I promised the hubs I wouldn’t spend a fortune (as I’m apt to do at the market, which is why I rarely go) so I only took a little bit of pocket money for a treat.

The boy has completely ravaged our substantial raspberry harvest, devouring them handful by chubby handful every chance he gets. At only 15 months old he quickly learned to decipher the gorgeously sweet from the over-tired or unready. A pint of organic raspberries seemed an easy choice for our treat.

We enjoyed a few while he was held mesmerized by the morning’s mexican band, the rest he bore carefully home.

In keeping with my quest to lose weight before baby number two (but not completely forsake my sweet tooth) and keep my hubby happy, I whipped up a batch of raspberry frozen yogurt with the remainder.

raspberry frozen yogurt recipe

Raspberry Frozen Yogurt Recipe

  • 2 1/2 cups of the richest plan greek yogurt you can find. (I used 11% MF)
  • Whatever remains of your pint of raspberries after snacking. We had about 3/4 of a pint left.
  • 1/4 cup of honey.
  • Pinch of salt.
  • Just because I was feeling naughty – One capful of Triple Sec. Completely unnecessary but ridiculously delicious.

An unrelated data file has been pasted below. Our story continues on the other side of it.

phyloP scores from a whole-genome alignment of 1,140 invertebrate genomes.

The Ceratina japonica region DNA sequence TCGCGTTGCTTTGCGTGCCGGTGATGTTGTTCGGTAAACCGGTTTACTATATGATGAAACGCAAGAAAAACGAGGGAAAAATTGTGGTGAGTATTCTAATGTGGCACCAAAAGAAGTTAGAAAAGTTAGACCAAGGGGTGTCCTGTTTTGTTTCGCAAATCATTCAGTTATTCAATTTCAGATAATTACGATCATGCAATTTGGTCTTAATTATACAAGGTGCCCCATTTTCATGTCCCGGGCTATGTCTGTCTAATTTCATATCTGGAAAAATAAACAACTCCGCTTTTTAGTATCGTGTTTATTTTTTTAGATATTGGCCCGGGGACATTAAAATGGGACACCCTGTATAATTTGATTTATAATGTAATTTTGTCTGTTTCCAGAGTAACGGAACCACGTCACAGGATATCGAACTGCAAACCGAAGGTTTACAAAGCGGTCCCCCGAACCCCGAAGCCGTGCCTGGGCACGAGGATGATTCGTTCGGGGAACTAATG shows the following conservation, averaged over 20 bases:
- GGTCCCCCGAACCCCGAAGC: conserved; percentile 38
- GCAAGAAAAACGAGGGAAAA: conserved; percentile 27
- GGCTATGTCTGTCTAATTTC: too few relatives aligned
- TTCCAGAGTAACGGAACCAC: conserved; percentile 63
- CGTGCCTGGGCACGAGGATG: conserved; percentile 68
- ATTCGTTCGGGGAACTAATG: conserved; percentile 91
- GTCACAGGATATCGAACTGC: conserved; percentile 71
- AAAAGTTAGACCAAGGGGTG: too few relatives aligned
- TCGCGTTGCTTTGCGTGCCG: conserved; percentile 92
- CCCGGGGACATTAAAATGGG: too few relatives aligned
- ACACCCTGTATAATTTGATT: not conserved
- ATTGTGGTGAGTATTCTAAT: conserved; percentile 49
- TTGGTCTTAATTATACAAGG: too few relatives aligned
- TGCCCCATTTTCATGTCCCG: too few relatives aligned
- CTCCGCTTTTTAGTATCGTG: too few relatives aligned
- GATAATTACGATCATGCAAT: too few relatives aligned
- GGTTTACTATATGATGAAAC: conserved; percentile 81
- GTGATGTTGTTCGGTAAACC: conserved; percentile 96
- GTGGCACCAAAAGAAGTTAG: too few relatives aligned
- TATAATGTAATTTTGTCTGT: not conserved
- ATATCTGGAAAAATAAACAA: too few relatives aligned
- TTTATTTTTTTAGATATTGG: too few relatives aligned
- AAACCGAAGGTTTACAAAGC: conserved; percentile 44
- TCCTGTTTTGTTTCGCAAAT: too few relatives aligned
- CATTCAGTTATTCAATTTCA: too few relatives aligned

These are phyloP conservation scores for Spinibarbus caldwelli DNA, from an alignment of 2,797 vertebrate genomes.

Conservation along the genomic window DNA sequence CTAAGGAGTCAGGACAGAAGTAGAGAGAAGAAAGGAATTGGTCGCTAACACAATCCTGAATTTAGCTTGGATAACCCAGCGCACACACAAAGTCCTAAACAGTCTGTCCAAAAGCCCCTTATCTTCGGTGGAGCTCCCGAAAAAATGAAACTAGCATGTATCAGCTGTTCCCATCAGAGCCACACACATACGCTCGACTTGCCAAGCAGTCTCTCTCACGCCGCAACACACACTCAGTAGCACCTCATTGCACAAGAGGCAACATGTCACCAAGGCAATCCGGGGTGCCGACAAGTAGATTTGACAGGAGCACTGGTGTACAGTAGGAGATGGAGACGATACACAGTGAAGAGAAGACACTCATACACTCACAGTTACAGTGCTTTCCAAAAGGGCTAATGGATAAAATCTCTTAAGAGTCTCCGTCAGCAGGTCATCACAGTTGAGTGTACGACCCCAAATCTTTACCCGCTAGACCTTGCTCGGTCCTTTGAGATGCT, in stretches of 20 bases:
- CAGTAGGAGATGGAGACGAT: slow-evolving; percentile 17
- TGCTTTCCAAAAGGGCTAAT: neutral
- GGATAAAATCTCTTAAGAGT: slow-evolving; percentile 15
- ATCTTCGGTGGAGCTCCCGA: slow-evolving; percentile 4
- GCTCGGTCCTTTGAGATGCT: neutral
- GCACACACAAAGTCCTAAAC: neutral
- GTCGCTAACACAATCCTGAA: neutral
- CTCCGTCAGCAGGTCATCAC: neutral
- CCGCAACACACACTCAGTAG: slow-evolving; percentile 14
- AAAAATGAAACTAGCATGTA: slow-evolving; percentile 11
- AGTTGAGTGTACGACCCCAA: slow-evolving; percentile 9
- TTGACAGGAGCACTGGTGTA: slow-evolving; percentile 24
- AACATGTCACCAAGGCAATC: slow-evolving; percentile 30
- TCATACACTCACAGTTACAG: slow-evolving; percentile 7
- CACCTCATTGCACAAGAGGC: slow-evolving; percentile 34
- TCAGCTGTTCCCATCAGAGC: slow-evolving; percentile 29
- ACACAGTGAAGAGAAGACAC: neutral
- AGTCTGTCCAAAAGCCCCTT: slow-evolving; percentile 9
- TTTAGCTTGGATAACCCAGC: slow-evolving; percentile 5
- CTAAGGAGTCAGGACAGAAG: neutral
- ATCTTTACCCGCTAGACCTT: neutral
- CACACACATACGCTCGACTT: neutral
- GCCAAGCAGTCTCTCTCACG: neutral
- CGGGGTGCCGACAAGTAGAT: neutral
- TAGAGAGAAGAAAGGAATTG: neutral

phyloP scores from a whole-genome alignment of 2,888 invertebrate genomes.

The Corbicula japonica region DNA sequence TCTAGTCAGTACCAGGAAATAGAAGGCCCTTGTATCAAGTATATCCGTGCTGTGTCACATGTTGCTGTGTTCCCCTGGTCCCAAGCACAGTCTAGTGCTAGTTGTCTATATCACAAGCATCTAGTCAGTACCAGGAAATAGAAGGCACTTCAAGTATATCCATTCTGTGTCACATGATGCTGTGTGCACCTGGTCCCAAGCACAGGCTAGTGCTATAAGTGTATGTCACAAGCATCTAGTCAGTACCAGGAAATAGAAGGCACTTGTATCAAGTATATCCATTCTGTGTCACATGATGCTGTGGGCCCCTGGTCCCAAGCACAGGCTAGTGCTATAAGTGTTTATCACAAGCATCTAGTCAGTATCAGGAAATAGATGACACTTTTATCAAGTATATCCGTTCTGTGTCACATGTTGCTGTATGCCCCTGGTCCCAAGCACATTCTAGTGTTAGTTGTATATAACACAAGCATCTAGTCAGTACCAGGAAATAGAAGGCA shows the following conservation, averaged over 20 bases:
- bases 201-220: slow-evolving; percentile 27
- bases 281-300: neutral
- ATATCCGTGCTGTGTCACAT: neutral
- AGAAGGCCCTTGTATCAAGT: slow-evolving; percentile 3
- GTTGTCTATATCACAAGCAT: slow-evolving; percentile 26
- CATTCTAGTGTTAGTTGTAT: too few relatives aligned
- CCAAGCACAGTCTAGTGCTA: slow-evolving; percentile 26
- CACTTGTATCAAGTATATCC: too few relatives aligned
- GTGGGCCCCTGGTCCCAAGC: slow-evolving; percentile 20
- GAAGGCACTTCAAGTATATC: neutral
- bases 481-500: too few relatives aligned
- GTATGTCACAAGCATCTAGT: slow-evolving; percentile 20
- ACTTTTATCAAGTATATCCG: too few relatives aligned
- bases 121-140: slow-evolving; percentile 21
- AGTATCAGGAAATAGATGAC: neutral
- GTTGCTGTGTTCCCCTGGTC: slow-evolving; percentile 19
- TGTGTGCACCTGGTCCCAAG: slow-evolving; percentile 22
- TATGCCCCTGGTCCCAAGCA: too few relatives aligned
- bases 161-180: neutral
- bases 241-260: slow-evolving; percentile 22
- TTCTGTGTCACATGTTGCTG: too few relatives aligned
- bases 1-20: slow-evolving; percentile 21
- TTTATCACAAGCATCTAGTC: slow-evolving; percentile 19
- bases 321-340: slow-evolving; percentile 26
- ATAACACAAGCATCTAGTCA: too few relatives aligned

1. Heat your berries in a sauce pan just enough to get them to break down so you can mash them. You can also just run them through your whizzer. (Mine is on the fritz)
  2. Press the raspberries through a fine mesh sieve into a large bowl to get out the seeds. If you don’t mind seeds you can skip this step. I hate getting them in my teeth.
  3. Add everything else and give it a stir.
  4. Pour it in your ice cream maker and prepare according to your machines instructions. I use a Kitchen Aid ice cream attachment. ( I heart my Kitchen Aid. )
  5. When ice cream is at soft serve stage you can put it in a container to ripen in the freezer . . . If you can resist destroying the whole tub as soft serve . . .

homemade raspberry frozen yogurt recipe

homemade chewy chocolate chip granola bars

homemade chewy granola bar recipe

Chewy Granola Bar Recipe

  • 2 cups rolled oats (slow cooking)
  • 1/2 tsp baking powder
  • 1/2 cup crispy brown rice cereal
  • 3/4 cup oat flour (grind oats if you don’t have it on hand)
  • 1/2 tsp salt
  • 2 tsp pure vanilla
  • 4 tbsp neutral flavoured oil
  • 6 tbsp honey
  • 2 packets stevia
  1. Preheat oven to 325.
  2. Mix dry ingredients well.
  3. Mix wet ingredients and combine with dry.
  4. Line a cookie sheet with parchment and transfer mix to pan.
  5. Lay a second piece of parchment on top and press down firmly while spreading mix into an even layer.
  6. Bake 15 to 20 minutes.
  7. Let cool completely before slicing into bars.